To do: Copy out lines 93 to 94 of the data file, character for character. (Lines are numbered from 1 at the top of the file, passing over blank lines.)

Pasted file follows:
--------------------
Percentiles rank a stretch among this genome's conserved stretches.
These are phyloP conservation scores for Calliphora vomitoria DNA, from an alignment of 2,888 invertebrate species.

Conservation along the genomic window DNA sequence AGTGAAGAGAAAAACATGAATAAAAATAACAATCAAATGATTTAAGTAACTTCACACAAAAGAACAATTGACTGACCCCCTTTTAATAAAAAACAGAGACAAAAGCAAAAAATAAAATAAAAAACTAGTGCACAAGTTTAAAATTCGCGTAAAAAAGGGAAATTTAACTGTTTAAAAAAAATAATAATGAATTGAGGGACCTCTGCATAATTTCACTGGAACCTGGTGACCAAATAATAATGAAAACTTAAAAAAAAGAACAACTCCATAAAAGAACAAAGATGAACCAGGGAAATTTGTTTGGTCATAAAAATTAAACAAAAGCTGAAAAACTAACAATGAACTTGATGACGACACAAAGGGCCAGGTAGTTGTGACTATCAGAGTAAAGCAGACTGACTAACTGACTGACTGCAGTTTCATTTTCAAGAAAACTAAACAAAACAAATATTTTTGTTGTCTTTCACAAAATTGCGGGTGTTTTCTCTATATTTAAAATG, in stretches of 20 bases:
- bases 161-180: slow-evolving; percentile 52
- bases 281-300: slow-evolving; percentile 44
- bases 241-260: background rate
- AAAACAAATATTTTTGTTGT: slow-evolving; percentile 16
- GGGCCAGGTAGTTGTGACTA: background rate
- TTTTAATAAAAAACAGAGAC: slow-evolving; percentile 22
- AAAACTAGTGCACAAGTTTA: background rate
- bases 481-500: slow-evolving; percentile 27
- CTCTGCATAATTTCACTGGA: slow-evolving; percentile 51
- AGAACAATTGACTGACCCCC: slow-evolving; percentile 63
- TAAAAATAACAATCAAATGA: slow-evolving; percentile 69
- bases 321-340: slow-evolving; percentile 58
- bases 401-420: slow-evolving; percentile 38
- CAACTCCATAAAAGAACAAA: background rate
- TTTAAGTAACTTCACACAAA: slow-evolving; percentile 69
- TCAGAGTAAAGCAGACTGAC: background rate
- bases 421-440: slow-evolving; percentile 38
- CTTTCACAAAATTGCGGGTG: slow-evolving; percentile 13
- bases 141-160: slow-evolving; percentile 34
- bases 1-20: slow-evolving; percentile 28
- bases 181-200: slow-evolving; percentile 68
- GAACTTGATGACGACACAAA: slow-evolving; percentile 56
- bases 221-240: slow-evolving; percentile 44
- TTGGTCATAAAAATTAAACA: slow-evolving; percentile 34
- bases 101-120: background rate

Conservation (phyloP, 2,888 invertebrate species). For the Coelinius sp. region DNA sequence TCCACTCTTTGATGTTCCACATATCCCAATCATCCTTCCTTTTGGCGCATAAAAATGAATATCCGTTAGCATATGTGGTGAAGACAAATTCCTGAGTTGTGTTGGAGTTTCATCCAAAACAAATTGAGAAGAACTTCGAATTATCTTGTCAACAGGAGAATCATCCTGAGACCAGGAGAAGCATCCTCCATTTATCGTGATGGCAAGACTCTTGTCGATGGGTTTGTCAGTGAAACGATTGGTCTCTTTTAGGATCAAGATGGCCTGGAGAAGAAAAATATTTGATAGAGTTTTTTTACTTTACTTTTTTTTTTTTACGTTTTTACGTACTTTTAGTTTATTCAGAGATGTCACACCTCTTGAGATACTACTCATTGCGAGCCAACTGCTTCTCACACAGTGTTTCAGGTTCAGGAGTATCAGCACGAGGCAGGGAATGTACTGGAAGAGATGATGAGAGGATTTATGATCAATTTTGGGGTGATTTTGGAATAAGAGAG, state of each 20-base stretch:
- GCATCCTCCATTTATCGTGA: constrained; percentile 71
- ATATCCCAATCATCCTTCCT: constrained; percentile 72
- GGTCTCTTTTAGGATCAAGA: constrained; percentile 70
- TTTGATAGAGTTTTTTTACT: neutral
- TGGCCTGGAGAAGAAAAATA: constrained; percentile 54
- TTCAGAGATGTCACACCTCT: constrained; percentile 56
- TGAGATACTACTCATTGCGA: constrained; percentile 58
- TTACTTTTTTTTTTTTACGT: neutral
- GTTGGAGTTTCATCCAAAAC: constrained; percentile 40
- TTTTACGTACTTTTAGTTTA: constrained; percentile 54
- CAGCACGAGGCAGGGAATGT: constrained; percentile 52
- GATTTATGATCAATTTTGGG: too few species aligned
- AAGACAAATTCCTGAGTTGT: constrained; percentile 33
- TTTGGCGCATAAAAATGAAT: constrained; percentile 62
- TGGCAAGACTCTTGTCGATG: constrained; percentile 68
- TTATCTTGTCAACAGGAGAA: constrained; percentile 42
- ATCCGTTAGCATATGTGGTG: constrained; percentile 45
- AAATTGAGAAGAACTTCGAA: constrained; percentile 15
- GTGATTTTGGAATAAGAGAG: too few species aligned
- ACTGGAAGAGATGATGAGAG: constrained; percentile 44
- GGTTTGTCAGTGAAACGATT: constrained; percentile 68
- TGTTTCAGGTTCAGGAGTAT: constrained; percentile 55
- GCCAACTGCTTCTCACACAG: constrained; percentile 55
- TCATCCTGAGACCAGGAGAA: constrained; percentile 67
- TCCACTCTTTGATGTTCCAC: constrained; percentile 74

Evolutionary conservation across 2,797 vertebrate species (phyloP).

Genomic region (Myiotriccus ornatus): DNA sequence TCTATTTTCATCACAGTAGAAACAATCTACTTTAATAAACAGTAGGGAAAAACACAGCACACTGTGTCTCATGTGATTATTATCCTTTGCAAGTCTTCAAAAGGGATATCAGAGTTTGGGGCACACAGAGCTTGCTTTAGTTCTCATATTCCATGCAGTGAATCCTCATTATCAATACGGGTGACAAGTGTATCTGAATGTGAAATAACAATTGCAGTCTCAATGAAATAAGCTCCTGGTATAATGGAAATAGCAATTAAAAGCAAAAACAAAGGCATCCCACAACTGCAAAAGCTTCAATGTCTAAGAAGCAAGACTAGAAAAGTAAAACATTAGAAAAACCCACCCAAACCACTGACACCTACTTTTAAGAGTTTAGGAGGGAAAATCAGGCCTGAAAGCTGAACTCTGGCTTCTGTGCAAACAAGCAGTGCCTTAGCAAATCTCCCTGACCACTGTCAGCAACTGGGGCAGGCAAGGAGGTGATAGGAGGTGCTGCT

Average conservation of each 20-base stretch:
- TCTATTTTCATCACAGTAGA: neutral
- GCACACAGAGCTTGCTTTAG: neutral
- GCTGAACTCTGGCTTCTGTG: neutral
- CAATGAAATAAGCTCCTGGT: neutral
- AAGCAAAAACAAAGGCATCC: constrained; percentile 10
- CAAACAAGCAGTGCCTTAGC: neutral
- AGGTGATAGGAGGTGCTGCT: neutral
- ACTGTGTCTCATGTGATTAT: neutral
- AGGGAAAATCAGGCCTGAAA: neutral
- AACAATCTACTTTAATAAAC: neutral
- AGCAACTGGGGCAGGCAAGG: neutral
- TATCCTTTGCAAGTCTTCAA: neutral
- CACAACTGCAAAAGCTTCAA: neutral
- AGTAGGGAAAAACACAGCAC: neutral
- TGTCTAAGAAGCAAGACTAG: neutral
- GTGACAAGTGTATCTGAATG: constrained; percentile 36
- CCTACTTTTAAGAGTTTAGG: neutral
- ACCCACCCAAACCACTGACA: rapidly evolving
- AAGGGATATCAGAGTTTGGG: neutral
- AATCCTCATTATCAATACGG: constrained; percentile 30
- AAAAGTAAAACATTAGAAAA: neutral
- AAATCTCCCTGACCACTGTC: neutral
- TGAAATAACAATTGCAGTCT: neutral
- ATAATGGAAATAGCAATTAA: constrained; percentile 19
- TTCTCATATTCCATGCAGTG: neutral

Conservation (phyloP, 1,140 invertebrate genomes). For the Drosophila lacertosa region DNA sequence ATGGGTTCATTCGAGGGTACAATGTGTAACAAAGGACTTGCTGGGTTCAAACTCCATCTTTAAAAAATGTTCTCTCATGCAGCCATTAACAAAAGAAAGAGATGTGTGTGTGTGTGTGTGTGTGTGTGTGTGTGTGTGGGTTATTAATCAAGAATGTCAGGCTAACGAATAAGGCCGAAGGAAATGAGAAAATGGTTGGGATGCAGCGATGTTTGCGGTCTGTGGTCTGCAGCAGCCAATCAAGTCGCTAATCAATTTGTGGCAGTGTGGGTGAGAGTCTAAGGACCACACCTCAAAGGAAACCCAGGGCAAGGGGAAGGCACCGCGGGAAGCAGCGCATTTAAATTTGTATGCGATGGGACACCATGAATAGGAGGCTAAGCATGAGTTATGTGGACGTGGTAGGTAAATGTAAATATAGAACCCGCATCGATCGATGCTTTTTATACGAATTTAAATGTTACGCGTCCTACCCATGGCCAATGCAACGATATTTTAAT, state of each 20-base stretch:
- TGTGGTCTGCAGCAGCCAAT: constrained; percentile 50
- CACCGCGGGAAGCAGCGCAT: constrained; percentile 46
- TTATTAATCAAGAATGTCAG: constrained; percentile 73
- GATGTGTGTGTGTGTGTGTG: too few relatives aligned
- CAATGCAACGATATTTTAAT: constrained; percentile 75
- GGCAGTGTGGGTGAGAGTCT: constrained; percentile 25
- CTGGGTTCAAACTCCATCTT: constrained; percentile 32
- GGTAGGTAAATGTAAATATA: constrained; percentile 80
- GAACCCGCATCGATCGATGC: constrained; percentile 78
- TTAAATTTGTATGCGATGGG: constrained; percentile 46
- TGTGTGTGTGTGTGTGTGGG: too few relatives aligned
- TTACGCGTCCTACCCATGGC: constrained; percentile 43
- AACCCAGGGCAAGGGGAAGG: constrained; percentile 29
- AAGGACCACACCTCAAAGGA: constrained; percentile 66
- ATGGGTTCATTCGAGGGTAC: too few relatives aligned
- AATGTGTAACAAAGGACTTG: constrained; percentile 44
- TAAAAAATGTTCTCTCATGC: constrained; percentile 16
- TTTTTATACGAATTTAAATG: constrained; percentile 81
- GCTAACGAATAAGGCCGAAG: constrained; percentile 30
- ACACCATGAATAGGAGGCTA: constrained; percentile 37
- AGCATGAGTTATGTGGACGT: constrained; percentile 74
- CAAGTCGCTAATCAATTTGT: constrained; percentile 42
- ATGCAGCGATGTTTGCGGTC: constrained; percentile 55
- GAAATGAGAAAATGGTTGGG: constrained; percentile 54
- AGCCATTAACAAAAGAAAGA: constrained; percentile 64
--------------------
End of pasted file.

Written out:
- TTAAATTTGTATGCGATGGG: constrained; percentile 46
- TGTGTGTGTGTGTGTGTGGG: too few relatives aligned